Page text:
Contraception breaks the natural law and harms married love and the universal good — principles the Church has always taught. We need our bishop and pastors to continually remind us of this, and to speak out against government programs that promote birth control and population reduction — the cause of our demographic suicide. Pope Paul VI foresaw the dangers of removing the openness to procreation from the marital act, just as it is absent in same-sex relations.

Pope John Paul believed that the 21st century would be the century of the family. The Catholic Church can be the beacon of light and hope in society, when all other institutions are failing. Californians will have the opportunity to lead the country when they vote on the Marriage Amendment in November. This is a momentous opportunity.

Jack Hockel
Walnut Creek

In defense of Latin Mass

It was perplexing to read Theresa Schexnayder’s letter (Forum, Aug. 4) on her recollections of the Latin Mass. She asks wherefore the Latin Mass. Perhaps the question ought to be “Why not?”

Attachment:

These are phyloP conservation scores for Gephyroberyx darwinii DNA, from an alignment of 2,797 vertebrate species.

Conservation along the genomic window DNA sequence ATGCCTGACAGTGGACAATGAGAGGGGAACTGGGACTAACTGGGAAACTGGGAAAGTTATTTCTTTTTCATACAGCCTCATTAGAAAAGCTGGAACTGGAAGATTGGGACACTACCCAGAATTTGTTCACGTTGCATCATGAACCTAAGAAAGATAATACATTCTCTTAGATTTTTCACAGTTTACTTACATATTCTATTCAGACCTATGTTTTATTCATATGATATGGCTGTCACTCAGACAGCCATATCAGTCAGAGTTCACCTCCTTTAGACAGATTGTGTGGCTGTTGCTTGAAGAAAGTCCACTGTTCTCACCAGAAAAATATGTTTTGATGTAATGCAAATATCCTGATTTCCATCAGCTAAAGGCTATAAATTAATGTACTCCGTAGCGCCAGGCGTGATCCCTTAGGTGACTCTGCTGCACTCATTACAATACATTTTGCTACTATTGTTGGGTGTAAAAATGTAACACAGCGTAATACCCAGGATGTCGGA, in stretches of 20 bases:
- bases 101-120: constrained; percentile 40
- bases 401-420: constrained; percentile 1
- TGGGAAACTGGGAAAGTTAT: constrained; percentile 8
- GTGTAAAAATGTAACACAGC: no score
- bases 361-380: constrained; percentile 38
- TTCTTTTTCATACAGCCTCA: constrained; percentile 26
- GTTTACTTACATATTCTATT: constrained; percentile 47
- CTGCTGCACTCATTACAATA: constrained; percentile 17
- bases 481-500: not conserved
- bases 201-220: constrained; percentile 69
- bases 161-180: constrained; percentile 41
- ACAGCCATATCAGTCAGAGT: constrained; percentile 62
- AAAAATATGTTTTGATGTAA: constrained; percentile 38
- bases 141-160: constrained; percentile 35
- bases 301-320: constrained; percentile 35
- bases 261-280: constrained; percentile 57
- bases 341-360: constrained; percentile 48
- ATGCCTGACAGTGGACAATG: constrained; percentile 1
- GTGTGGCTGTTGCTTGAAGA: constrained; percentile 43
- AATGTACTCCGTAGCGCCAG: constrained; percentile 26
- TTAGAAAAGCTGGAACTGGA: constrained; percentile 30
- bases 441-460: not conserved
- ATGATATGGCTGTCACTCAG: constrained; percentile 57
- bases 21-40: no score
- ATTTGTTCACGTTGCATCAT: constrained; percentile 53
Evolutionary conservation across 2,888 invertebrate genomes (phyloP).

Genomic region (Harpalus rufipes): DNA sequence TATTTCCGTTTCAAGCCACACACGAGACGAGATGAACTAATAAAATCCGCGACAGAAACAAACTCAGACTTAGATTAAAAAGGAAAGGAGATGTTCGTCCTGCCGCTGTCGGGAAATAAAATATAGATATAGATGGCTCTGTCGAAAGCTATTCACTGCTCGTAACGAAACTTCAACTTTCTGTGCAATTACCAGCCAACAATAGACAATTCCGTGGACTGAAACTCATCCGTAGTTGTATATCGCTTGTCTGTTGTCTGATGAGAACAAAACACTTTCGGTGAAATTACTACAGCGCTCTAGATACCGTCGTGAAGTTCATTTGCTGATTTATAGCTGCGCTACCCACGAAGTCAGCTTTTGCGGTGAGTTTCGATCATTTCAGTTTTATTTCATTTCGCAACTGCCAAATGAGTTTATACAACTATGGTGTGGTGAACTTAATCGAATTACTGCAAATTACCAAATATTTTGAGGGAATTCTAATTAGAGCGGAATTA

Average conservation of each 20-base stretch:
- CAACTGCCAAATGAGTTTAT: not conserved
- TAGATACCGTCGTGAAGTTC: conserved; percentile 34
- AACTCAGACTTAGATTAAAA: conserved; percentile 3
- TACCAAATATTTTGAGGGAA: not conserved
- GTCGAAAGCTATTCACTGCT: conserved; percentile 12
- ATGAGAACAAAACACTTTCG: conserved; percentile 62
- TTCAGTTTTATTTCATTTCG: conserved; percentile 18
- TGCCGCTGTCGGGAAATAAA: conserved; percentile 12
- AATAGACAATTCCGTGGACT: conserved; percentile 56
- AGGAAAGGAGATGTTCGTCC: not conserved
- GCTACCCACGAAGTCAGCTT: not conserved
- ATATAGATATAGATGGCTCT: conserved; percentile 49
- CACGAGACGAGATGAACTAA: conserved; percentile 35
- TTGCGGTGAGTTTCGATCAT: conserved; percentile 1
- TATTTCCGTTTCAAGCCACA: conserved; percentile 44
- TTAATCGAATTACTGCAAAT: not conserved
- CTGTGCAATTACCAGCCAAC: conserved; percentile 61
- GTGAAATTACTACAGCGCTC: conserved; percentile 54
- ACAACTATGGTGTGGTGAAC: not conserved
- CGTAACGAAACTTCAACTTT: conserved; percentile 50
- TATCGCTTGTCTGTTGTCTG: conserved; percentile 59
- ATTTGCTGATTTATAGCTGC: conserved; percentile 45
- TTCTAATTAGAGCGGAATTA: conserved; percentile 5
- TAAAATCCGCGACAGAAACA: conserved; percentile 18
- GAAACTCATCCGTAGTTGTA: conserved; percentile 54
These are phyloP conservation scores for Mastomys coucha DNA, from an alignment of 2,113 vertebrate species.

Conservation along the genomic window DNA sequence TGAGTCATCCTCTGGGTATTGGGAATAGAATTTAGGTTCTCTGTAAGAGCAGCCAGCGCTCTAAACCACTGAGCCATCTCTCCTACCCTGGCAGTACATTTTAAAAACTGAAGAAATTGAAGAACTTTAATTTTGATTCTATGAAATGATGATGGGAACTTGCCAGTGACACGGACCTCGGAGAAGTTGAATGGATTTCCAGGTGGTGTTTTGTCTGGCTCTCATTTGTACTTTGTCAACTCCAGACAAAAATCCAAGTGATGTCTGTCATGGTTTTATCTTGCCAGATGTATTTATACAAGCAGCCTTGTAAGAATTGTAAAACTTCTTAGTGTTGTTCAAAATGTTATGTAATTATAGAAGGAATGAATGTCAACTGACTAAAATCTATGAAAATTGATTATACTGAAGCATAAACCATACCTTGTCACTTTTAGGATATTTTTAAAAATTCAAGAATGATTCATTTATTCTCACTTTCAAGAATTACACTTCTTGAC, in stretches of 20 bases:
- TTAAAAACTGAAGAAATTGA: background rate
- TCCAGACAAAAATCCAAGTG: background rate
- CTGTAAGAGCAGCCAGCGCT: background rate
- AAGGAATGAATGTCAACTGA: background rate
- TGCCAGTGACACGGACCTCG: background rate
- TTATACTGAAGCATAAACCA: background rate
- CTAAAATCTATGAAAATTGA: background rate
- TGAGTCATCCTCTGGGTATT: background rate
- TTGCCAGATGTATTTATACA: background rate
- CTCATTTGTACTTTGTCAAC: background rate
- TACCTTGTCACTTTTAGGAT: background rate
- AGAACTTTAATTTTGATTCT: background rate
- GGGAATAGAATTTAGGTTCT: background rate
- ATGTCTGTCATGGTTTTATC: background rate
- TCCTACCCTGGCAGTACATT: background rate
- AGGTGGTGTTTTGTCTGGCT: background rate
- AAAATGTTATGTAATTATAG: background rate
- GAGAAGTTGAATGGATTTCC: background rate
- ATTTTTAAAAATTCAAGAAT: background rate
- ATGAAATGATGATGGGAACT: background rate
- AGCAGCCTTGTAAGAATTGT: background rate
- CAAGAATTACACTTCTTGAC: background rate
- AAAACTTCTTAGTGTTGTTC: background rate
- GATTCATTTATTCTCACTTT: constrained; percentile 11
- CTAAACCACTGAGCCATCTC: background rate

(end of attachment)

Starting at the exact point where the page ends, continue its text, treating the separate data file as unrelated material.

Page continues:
Or should we also begin to question the validity and need for the other 14 rites of the Catholic Church around the world besides the contemporary, post-conciliar Mass and the Tridentine Latin Mass? Yes, there are 14 other Catholic rites around the world besides the two at the center of the controversy. Shall we do away with them as well and forbid them, if we could?

Perhaps the writer should have recalled how in the early 20th century the pope began an active global movement to not only attend the Latin Mass but also to “pray the Mass,” to get actively involved in what was happening at the altar by following the liturgy in a Latin-English Missal until eventually the Latin would become familiar, outwardly participating at certain points in the service while always participating inwardly.